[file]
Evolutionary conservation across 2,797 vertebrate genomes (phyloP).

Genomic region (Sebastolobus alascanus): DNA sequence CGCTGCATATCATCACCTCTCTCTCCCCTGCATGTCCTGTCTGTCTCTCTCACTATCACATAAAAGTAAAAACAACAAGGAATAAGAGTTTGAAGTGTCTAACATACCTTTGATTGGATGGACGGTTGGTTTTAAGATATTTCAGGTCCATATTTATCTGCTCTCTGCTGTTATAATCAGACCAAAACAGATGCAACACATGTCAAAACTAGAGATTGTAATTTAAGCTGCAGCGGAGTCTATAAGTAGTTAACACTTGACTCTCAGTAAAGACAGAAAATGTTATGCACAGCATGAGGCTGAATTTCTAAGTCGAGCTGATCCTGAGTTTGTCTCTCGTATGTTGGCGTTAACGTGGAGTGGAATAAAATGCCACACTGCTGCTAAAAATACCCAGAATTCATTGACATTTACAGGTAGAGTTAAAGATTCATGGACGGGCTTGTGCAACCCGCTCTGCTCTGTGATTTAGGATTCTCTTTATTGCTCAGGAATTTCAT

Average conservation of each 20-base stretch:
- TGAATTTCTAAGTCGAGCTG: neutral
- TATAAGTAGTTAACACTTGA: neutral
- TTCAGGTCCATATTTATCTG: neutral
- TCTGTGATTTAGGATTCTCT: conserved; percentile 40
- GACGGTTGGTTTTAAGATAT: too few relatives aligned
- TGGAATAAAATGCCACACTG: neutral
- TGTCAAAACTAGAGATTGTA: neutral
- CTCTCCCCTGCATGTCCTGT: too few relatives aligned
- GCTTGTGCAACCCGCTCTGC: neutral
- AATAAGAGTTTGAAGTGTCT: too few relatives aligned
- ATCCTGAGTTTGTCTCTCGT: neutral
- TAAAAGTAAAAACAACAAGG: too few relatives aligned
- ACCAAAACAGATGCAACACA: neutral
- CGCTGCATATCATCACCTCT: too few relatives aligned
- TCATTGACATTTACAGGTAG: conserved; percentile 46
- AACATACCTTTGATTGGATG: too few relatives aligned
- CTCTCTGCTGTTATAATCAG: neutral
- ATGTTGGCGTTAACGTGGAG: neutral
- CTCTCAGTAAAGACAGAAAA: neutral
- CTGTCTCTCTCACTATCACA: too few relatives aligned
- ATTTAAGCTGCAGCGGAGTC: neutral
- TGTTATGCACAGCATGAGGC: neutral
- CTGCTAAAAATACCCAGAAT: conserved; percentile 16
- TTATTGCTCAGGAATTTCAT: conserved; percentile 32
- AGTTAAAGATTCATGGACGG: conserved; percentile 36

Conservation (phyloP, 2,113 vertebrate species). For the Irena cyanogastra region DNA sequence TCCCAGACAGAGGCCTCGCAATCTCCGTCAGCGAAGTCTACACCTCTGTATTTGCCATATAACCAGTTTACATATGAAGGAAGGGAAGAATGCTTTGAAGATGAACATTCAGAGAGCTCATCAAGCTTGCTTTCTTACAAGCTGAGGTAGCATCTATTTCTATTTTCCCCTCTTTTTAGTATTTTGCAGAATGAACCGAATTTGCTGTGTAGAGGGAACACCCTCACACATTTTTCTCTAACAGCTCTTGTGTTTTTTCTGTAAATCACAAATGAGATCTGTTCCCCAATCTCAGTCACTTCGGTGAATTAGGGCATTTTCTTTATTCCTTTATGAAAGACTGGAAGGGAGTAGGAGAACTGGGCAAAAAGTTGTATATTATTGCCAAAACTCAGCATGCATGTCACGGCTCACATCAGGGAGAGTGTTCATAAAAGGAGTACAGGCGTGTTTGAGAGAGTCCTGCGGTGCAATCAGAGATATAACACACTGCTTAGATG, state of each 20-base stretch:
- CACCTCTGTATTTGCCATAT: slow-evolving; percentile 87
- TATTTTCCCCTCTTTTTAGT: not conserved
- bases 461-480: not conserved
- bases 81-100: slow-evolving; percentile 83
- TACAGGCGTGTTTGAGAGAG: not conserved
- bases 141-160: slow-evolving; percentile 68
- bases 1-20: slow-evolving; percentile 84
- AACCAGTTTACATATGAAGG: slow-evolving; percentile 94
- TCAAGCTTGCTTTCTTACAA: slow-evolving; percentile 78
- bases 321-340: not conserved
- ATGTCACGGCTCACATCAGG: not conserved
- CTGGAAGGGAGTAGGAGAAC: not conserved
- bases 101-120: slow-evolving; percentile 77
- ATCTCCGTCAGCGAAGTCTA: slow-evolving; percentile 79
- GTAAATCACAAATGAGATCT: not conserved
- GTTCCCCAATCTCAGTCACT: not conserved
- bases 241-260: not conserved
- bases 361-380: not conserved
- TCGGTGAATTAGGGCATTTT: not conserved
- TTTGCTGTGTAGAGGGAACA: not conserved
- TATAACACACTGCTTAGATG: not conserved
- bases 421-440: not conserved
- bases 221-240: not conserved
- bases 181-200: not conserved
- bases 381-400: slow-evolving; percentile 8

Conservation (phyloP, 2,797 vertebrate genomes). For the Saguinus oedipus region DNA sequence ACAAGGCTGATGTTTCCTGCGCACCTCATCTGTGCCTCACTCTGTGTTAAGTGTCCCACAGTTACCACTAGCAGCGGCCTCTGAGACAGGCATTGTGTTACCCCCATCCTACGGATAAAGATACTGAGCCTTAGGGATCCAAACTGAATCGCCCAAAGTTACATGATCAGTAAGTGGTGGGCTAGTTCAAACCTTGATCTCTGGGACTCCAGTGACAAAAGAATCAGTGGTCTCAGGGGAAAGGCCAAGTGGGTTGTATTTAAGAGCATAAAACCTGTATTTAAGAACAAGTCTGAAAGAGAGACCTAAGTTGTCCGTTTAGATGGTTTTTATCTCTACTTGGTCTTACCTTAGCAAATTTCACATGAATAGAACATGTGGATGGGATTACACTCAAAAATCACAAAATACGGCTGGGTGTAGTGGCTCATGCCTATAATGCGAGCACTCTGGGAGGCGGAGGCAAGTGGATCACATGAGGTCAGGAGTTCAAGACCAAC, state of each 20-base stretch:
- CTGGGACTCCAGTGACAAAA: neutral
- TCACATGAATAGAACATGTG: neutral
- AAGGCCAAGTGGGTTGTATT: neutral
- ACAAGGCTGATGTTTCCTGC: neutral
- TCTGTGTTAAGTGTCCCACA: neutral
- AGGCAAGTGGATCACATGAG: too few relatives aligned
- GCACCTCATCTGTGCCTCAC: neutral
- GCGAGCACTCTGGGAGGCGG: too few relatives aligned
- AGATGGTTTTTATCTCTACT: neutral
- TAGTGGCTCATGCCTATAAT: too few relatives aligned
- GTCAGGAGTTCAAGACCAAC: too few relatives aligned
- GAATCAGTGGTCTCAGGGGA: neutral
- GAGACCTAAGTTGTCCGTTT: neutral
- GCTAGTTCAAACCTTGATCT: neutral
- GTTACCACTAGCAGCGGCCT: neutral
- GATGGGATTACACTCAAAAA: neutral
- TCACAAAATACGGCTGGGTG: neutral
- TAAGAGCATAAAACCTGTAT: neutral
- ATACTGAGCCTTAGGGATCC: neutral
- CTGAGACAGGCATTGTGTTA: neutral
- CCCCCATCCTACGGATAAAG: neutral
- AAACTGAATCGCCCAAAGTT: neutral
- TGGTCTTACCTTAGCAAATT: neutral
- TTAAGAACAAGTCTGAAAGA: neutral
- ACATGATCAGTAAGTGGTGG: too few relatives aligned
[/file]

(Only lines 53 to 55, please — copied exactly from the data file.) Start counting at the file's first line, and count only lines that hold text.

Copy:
- bases 181-200: not conserved
- bases 381-400: slow-evolving; percentile 8

Conservation (phyloP, 2,797 vertebrate genomes). For the Saguinus oedipus region DNA sequence ACAAGGCTGATGTTTCCTGCGCACCTCATCTGTGCCTCACTCTGTGTTAAGTGTCCCACAGTTACCACTAGCAGCGGCCTCTGAGACAGGCATTGTGTTACCCCCATCCTACGGATAAAGATACTGAGCCTTAGGGATCCAAACTGAATCGCCCAAAGTTACATGATCAGTAAGTGGTGGGCTAGTTCAAACCTTGATCTCTGGGACTCCAGTGACAAAAGAATCAGTGGTCTCAGGGGAAAGGCCAAGTGGGTTGTATTTAAGAGCATAAAACCTGTATTTAAGAACAAGTCTGAAAGAGAGACCTAAGTTGTCCGTTTAGATGGTTTTTATCTCTACTTGGTCTTACCTTAGCAAATTTCACATGAATAGAACATGTGGATGGGATTACACTCAAAAATCACAAAATACGGCTGGGTGTAGTGGCTCATGCCTATAATGCGAGCACTCTGGGAGGCGGAGGCAAGTGGATCACATGAGGTCAGGAGTTCAAGACCAAC, state of each 20-base stretch: